Monday, January 29, 2018

Block scheduling by Dawson Johnson



Howdy Miscreants! I’m back from Christmas break, and I’ve been thrown right back into the fray in Journalism. I was given the topic of block scheduling --is it good or is it bad should? Should we have switched to it in the first place? What do some people around the school think about it? So first of all I can’t simply say that it’s good or it’s bad because it isn’t something that’s black and white. So instead, I’ll go over the pros and cons of block scheduling. (Which believe it or not with what Mr. Graham says there are cons to this scheduling.) Though to be a glass half-full kind of guy, I’ll start with the pros first.
First of all block scheduling actually lowers student dropout rates and lowers failing grades. There is more class time in a day for student-teacher interaction as well as longer learning activities. That’s just a few, but I’m going over the basics of this, so on to the cons.
What you will notice is that these cons will relate to the pros in an interesting way.
One con is that even though drop out rates and failing grades reduce in size, the overall highest grades drop. So basically block scheduling raises the floor but lowers the roof, so you have less failures but also less exceeders. Next is that even though you have more class time in a day over the school year, you end up having less instruction time due to the day swapping thing that we do. With this you also have day long breaks from a class while you do other classes giving you plenty of time to forget what’s going on. So this overall hurts you in the long run, in my opinion.
After my research on this, I have decided that block scheduling makes school easier making it harder to fail but impossible to exceed, hurting the school and all its students in the process. Now that I’ve had my say, it’s time to hear from students and teachers around the school.

Andrew: “I think block scheduling is not as good as what we had before, but it’s ok.”
Kayla: “It’s pretty cool.”
John: “I prefer block scheduling over normal scheduling because it gives me more time in a class and makes me feel less overwhelmed because I have less homework to do.”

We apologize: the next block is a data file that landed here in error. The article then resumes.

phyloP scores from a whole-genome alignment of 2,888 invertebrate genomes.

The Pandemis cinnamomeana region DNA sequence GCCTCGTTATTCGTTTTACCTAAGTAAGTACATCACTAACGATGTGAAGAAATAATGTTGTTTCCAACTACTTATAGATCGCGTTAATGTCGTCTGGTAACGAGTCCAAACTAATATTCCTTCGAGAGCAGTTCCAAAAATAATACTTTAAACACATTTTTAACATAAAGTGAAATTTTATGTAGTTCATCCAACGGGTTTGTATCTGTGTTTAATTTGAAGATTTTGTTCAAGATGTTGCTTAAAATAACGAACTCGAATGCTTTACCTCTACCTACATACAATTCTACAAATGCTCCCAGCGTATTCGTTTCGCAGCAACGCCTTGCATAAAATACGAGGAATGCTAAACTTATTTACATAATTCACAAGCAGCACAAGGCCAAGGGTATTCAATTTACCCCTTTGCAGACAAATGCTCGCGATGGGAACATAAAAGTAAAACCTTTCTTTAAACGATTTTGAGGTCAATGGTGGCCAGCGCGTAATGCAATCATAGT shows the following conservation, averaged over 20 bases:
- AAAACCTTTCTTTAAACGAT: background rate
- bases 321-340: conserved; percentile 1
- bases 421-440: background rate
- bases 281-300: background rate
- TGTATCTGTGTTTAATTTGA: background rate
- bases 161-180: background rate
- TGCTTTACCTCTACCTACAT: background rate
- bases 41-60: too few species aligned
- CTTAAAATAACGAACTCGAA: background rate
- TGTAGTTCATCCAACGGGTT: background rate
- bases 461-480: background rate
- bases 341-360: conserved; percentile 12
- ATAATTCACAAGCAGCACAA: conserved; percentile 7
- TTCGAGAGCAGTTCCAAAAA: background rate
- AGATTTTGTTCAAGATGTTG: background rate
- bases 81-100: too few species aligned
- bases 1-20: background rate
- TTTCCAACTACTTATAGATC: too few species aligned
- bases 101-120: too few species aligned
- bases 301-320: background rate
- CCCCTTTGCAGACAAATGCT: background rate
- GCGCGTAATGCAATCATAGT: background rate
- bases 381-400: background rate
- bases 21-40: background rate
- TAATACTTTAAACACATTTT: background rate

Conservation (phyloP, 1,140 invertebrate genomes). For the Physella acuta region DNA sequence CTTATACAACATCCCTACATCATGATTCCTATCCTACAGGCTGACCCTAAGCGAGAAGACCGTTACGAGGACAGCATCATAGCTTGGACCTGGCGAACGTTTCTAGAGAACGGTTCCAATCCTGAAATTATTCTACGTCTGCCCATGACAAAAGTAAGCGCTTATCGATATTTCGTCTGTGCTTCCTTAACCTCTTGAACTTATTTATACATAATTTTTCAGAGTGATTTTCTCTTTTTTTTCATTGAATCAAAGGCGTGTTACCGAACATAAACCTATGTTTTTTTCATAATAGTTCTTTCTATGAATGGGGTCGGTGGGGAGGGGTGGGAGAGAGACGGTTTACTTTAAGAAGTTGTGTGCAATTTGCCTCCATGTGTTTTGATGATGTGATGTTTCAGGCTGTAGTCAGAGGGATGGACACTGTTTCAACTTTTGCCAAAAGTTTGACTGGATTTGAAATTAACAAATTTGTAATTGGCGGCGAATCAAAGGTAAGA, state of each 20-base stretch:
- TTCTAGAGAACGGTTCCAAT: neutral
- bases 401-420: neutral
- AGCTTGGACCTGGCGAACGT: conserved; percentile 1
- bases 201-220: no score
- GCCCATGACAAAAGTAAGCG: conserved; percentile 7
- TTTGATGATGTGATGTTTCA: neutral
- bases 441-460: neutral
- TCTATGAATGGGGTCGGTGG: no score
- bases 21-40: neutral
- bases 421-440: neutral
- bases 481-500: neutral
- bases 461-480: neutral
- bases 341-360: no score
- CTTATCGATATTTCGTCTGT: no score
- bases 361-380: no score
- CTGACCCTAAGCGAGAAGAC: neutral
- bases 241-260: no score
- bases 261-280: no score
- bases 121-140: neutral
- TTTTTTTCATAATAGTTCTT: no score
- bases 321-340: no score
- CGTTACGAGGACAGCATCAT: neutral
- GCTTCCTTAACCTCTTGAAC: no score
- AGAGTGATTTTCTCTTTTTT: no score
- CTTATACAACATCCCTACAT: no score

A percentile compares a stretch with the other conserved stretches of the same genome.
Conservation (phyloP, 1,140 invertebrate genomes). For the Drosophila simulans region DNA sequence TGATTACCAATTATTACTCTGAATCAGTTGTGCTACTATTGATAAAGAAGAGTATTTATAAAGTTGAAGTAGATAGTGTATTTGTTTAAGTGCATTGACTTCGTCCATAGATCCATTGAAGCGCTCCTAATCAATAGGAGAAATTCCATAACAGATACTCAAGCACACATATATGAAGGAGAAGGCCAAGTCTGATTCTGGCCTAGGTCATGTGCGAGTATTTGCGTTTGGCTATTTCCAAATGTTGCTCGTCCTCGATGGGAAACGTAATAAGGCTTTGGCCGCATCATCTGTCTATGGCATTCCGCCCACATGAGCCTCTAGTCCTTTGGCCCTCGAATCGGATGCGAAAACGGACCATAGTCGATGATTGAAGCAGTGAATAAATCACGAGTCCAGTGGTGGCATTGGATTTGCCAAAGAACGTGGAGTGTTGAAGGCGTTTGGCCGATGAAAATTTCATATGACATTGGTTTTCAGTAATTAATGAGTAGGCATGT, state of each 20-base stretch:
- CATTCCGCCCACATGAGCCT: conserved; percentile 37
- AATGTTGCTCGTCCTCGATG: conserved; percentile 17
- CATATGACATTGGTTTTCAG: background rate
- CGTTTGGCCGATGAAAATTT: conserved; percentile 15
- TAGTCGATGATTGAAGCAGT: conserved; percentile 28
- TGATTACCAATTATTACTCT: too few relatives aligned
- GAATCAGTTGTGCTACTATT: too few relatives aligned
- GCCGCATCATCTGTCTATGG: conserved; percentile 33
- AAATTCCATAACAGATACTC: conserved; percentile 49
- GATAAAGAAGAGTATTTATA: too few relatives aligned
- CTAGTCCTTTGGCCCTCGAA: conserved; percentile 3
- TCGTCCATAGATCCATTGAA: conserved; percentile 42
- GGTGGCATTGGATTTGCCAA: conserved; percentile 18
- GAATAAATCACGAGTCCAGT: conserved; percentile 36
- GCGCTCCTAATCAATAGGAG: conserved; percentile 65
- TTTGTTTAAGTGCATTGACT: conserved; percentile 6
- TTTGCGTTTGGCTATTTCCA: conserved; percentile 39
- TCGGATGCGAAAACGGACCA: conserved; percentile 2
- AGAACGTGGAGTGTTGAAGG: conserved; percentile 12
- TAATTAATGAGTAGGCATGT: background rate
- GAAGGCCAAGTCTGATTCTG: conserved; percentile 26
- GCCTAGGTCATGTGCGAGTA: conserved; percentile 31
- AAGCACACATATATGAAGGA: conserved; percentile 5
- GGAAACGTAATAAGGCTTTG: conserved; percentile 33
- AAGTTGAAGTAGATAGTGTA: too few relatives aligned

Logan: “What I think about block scheduling is that it has its advantages and its disadvantages. Like-- hey, guess what? I have more class time to do all my work, but at the same time you don’t see your teachers every day so it’s easy to forget information. I like it, but it isn’t perfect though.
Jagger: “I don’t really care about it; it’s pretty much the same so…”
Rachel: “It’s alright; it was confusing at first, but you got used to it.”
Mrs. Chapman: “I really like block scheduling especially with EAST because for the projects we do it gives us more time to work. I actually wish we had block all day instead of having it half block and half not.”
Mr. Graves: “There’s proof that it hurts the math department.”

As you see the majority basically said they were ok with it. Only a few thought it was a complete improvement, and then some just plain didn’t care. Though many who basically just said it was ok didn’t care much either because the outlook is that we’re students, so let’s just get the day done and get home. And if you think I’m completely against block scheduling,in truth, I’m not. I would prefer to go back to the original scheduling, but if we don’t, I’ll just keep on working because, like everyone else, I just want to get the day done and go home. Perhaps if more of us cared, if we showed that we prefer a different way, a difference could be made to improve the school for everyone. Until then, we’ll do whatever Mr. Graham and the school board comes up with.


Sources:
westsideschools.org (image)
thoughtco.com (info)
jefflindsay.com (info)
educationworld.com (info)

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